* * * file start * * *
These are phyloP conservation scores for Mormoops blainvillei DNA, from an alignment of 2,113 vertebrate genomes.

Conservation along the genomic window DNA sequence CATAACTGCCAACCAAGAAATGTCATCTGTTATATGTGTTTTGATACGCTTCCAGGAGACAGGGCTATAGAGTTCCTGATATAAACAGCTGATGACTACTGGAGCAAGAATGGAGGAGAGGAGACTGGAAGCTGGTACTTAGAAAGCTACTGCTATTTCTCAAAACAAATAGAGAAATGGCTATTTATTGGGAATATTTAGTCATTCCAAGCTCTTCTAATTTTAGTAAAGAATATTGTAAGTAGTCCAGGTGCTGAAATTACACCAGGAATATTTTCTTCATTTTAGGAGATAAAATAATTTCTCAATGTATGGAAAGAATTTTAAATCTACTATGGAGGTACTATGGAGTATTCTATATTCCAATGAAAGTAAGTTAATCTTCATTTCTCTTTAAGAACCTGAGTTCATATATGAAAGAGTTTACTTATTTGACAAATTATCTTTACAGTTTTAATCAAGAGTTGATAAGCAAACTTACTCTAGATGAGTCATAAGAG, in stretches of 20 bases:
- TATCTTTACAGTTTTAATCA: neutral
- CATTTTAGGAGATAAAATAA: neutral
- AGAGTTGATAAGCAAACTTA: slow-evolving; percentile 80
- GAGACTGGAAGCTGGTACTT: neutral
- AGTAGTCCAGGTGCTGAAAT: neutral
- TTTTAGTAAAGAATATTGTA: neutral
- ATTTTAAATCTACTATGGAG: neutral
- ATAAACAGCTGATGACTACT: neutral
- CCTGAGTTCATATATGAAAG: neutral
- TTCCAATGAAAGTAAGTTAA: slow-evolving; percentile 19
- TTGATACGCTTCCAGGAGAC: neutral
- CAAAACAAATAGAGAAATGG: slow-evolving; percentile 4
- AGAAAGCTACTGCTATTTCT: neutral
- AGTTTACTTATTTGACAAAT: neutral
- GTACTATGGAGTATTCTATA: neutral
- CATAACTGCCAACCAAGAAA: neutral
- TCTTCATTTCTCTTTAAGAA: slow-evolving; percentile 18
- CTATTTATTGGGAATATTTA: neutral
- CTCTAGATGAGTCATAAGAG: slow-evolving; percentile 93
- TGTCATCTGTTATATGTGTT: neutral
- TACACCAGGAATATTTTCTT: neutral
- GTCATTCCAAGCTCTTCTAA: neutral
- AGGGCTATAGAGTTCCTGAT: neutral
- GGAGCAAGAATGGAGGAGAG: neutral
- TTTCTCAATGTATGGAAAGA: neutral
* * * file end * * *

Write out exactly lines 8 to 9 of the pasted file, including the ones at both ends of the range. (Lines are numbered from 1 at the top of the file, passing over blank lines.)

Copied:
- TTTTAGTAAAGAATATTGTA: neutral
- ATTTTAAATCTACTATGGAG: neutral